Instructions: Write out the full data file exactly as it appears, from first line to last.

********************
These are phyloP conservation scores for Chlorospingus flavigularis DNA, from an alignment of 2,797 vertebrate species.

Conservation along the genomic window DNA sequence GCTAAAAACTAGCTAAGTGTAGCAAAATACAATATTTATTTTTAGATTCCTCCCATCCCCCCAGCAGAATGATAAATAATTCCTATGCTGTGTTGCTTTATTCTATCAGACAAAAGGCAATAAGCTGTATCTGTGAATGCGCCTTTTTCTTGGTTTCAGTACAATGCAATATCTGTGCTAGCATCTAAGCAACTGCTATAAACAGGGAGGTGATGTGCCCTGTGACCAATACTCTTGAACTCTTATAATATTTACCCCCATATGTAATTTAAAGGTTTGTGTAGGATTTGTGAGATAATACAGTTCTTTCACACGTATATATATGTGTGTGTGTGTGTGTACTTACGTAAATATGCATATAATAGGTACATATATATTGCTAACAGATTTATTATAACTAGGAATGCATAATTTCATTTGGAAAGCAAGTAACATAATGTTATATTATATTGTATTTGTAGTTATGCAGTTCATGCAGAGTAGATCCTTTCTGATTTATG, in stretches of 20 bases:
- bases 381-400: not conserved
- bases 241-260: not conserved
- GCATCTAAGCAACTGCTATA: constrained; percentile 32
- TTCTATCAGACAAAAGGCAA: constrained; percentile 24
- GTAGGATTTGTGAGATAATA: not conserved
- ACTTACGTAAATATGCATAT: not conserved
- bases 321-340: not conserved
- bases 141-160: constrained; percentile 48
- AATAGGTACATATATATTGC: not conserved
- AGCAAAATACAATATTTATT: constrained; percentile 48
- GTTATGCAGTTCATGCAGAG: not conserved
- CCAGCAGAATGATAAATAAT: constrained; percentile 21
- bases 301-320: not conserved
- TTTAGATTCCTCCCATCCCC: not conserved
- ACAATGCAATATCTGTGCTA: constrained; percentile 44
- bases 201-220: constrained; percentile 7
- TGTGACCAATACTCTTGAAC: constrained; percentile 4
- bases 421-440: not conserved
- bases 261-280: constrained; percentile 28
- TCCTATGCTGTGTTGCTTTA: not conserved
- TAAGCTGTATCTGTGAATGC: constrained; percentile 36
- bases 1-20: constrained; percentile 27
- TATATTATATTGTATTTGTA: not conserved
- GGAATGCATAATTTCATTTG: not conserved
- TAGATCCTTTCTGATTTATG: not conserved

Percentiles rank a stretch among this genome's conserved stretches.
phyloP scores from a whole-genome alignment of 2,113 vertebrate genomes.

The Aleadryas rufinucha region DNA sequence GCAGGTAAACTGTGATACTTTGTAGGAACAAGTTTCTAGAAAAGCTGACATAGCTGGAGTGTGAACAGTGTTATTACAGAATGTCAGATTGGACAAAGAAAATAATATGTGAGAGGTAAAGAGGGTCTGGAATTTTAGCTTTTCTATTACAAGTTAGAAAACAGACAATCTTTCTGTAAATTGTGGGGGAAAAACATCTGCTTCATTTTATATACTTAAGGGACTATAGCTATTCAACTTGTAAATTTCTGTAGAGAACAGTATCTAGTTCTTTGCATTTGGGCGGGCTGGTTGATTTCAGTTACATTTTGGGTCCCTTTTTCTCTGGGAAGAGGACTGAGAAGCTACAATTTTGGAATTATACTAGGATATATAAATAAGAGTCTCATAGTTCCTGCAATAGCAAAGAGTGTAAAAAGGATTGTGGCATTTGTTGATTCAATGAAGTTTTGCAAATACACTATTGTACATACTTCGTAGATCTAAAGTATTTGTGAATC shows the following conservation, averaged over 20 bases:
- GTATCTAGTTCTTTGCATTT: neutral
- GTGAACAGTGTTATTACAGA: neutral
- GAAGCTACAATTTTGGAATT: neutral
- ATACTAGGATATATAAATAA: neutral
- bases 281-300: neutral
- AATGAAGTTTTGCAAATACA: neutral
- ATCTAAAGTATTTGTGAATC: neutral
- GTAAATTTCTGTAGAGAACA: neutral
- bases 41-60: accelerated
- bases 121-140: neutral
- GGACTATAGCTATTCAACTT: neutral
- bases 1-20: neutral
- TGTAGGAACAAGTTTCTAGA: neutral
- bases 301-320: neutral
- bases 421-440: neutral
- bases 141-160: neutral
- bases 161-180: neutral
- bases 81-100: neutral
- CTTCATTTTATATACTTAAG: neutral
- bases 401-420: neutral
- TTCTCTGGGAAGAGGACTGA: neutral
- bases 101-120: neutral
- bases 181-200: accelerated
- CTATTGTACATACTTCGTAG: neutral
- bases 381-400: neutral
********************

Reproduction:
These are phyloP conservation scores for Chlorospingus flavigularis DNA, from an alignment of 2,797 vertebrate species.

Conservation along the genomic window DNA sequence GCTAAAAACTAGCTAAGTGTAGCAAAATACAATATTTATTTTTAGATTCCTCCCATCCCCCCAGCAGAATGATAAATAATTCCTATGCTGTGTTGCTTTATTCTATCAGACAAAAGGCAATAAGCTGTATCTGTGAATGCGCCTTTTTCTTGGTTTCAGTACAATGCAATATCTGTGCTAGCATCTAAGCAACTGCTATAAACAGGGAGGTGATGTGCCCTGTGACCAATACTCTTGAACTCTTATAATATTTACCCCCATATGTAATTTAAAGGTTTGTGTAGGATTTGTGAGATAATACAGTTCTTTCACACGTATATATATGTGTGTGTGTGTGTGTACTTACGTAAATATGCATATAATAGGTACATATATATTGCTAACAGATTTATTATAACTAGGAATGCATAATTTCATTTGGAAAGCAAGTAACATAATGTTATATTATATTGTATTTGTAGTTATGCAGTTCATGCAGAGTAGATCCTTTCTGATTTATG, in stretches of 20 bases:
- bases 381-400: not conserved
- bases 241-260: not conserved
- GCATCTAAGCAACTGCTATA: constrained; percentile 32
- TTCTATCAGACAAAAGGCAA: constrained; percentile 24
- GTAGGATTTGTGAGATAATA: not conserved
- ACTTACGTAAATATGCATAT: not conserved
- bases 321-340: not conserved
- bases 141-160: constrained; percentile 48
- AATAGGTACATATATATTGC: not conserved
- AGCAAAATACAATATTTATT: constrained; percentile 48
- GTTATGCAGTTCATGCAGAG: not conserved
- CCAGCAGAATGATAAATAAT: constrained; percentile 21
- bases 301-320: not conserved
- TTTAGATTCCTCCCATCCCC: not conserved
- ACAATGCAATATCTGTGCTA: constrained; percentile 44
- bases 201-220: constrained; percentile 7
- TGTGACCAATACTCTTGAAC: constrained; percentile 4
- bases 421-440: not conserved
- bases 261-280: constrained; percentile 28
- TCCTATGCTGTGTTGCTTTA: not conserved
- TAAGCTGTATCTGTGAATGC: constrained; percentile 36
- bases 1-20: constrained; percentile 27
- TATATTATATTGTATTTGTA: not conserved
- GGAATGCATAATTTCATTTG: not conserved
- TAGATCCTTTCTGATTTATG: not conserved

Percentiles rank a stretch among this genome's conserved stretches.
phyloP scores from a whole-genome alignment of 2,113 vertebrate genomes.

The Aleadryas rufinucha region DNA sequence GCAGGTAAACTGTGATACTTTGTAGGAACAAGTTTCTAGAAAAGCTGACATAGCTGGAGTGTGAACAGTGTTATTACAGAATGTCAGATTGGACAAAGAAAATAATATGTGAGAGGTAAAGAGGGTCTGGAATTTTAGCTTTTCTATTACAAGTTAGAAAACAGACAATCTTTCTGTAAATTGTGGGGGAAAAACATCTGCTTCATTTTATATACTTAAGGGACTATAGCTATTCAACTTGTAAATTTCTGTAGAGAACAGTATCTAGTTCTTTGCATTTGGGCGGGCTGGTTGATTTCAGTTACATTTTGGGTCCCTTTTTCTCTGGGAAGAGGACTGAGAAGCTACAATTTTGGAATTATACTAGGATATATAAATAAGAGTCTCATAGTTCCTGCAATAGCAAAGAGTGTAAAAAGGATTGTGGCATTTGTTGATTCAATGAAGTTTTGCAAATACACTATTGTACATACTTCGTAGATCTAAAGTATTTGTGAATC shows the following conservation, averaged over 20 bases:
- GTATCTAGTTCTTTGCATTT: neutral
- GTGAACAGTGTTATTACAGA: neutral
- GAAGCTACAATTTTGGAATT: neutral
- ATACTAGGATATATAAATAA: neutral
- bases 281-300: neutral
- AATGAAGTTTTGCAAATACA: neutral
- ATCTAAAGTATTTGTGAATC: neutral
- GTAAATTTCTGTAGAGAACA: neutral
- bases 41-60: accelerated
- bases 121-140: neutral
- GGACTATAGCTATTCAACTT: neutral
- bases 1-20: neutral
- TGTAGGAACAAGTTTCTAGA: neutral
- bases 301-320: neutral
- bases 421-440: neutral
- bases 141-160: neutral
- bases 161-180: neutral
- bases 81-100: neutral
- CTTCATTTTATATACTTAAG: neutral
- bases 401-420: neutral
- TTCTCTGGGAAGAGGACTGA: neutral
- bases 101-120: neutral
- bases 181-200: accelerated
- CTATTGTACATACTTCGTAG: neutral
- bases 381-400: neutral